Although I haven’t had a ton of kids, I have been a stay-at-home mom to two girls who were either colicky or extremely high need. And in that time, I’ve learned a few tricks that I thought I’d share in this survival guide for stay-at-home-moms with young kids.
First, let’s get real. Staying at home with difficult babies, toddlers and preschoolers sometimes feels like you’re stuck in the 5th circle of hell and cannot escape.
We love our kids beyond comprehension, and they can be the most beautiful and angelic creatures walking on Planet Earth.
But sometimes they won’t stop screaming in your face.
Sometimes they won’t give you 5 minutes to yourself.
Sometimes they want you to carry them around 24/7.
Sometimes they get up a million times a night.
Sometimes, well most of the time, they are so flipping loud.
So aside from throwing them at our husbands the minute they get in and looking for a good place to hide, is there anything we can do to make these hard times any easier?
(And if anyone says something like “Treasure these moments; they go so fast,” or “This too shall pass,” I will throat-punch you. Just kidding. Sort of.)
I definitely don’t have this all figured out. There are still at least a couple days a week where I question whether I can do this thing even one more day. But this is what I’ve figured out thus far.
- Make time to be by yourself.
When you have someone beating on the door every time you go to the bathroom, time alone becomes a valuable thing. So, even when you know you should probably be cleaning house or doing laundry, set everything else aside and take an hour or two to yourself. For me, that means getting out of the house. Even taking the car through the car wash is a treat when I go by myself.
- Don’t take on other stress.
When you are in a stressful situation at home (new baby, kids all home for summer, special needs kids), this is probably not the time to take on a big new project. Like maybe the kitchen remodel could wait, and it’s certainly not the best time to take on Whole30. No point in adding any additional stress unless you have no choice.
- Pamper yourself.
If your family can afford for you to have a spa day every now and then, then I’m super happy for you and a little jealous. But if that’s not in the cards, you can still pick a great TV series to binge watch on Netflix or pick up a book you’ve been dying to read. You have to find something to look forward to, something to enjoy about your life. My current non-guilty pleasure: watching Arrow on Netflix.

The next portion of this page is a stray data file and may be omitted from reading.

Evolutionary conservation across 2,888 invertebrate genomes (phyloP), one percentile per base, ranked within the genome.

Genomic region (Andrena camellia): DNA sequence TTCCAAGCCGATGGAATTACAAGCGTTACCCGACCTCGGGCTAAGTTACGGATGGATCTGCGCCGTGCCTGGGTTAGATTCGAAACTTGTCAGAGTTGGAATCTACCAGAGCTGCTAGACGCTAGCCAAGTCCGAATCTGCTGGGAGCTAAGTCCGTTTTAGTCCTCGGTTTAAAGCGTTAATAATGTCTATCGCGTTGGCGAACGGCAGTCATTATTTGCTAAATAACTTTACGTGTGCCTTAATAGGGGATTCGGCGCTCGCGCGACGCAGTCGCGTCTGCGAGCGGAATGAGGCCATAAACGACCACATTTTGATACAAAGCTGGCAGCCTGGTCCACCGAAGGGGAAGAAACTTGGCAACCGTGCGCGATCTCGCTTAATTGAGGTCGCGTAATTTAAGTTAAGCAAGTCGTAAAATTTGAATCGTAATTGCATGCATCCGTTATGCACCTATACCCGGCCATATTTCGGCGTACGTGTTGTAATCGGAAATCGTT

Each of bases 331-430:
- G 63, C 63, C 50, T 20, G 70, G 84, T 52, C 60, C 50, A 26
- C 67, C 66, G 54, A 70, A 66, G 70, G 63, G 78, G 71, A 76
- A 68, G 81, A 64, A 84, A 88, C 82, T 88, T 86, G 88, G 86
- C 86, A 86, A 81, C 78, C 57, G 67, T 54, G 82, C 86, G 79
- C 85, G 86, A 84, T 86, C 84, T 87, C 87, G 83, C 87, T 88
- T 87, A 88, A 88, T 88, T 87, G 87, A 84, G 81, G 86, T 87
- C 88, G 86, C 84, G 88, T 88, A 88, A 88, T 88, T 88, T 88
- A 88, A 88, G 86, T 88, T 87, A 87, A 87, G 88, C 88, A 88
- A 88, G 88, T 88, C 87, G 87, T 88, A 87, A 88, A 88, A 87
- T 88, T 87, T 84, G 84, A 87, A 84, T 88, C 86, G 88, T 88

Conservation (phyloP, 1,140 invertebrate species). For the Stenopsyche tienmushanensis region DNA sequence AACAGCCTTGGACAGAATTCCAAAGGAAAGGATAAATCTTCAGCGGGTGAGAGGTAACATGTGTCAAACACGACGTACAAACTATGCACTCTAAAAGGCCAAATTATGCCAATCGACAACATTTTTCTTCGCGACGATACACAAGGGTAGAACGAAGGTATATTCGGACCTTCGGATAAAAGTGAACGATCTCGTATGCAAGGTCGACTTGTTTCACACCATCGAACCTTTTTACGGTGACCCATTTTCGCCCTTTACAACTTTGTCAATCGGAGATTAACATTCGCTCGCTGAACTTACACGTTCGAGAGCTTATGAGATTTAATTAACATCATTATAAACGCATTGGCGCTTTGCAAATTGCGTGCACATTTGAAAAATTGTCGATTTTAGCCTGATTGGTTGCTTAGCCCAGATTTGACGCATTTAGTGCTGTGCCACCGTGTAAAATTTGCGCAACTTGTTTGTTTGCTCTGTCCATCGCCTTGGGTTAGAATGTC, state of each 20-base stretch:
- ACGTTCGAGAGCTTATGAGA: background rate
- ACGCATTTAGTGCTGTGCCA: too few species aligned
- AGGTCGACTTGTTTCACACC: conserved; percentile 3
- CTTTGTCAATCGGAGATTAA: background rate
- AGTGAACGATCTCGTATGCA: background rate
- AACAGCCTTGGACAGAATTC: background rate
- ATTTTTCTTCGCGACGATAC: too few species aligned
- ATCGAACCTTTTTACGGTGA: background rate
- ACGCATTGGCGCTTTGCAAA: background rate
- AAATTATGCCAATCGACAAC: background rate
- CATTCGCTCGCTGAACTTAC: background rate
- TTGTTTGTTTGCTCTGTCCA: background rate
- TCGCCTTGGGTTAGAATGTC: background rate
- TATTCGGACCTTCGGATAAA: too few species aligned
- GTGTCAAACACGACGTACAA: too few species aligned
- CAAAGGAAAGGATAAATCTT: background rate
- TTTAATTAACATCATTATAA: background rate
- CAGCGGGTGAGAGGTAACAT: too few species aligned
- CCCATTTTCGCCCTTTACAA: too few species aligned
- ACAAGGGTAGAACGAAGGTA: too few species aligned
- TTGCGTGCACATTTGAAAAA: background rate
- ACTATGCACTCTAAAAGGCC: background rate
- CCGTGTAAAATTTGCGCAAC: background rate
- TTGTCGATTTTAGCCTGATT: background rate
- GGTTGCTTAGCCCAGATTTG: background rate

- Decide what’s most important to accomplish.
When you do get a small window of free time, decide what is the most important thing to do. For example, unless you are completely out of clothes and everyone is running around naked, making dinner is more important than laundry. It’s too easy to get sucked into social media or non-urgent projects, but remember, you’re in survival mode here.
- Ask for help.
Trust me, this is way harder for me to practice than preach, but you probably need to ask for help. In my experience, husbands, family and friends would love to help but can’t read our minds.
- Take a 5-minute break when you are about to lose it.
When it gets to the point that you can feel yourself turning into the Hulk, you need a timeout. Putting your baby down in the bed and sending your bigger kids to their rooms for 5 minutes won’t hurt them. Even if your baby cries the whole time, so what? Better that than losing your ish and screaming at them.
- Give yourself grace.
Before I had kids, I vowed to keep them away from technology. (Sorry, but that Kindle Fire has saved my sanity a few times.) And when my oldest was younger, I thought about the fun obstacle course I would create for us in the backyard. (Did I forget that I despise the Memphis heat and humidity that lasts half the year?) Or when I was pregnant with my second, I vowed to still do fun things with my oldest, thinking I would just put the baby in a stroller and go. (Uh, my little one hates the car seat with a passion, so there goes my stroller idea.) Point being, we are all doing the best we can and that is good enough. If our kids know we love them, know God loves them and are kind to others, we are rocking this mom thing.
- Be positive.
I always believe that the best possible scenario will happen. My baby will chill out by the time she hits six months. My oldest will master potty training in one week. Flying with 2 little kids will go smoothly. Things don’t always work out like that, but I am a much happier person because I choose to believe something great is about to happen versus thinking things will never get better.
Like I said, I’m not even close to a parenting expert. But I can share my experience and what’s working for me.
If you have any other tips for me, comment below or post on Defeating Busy's Facebook page.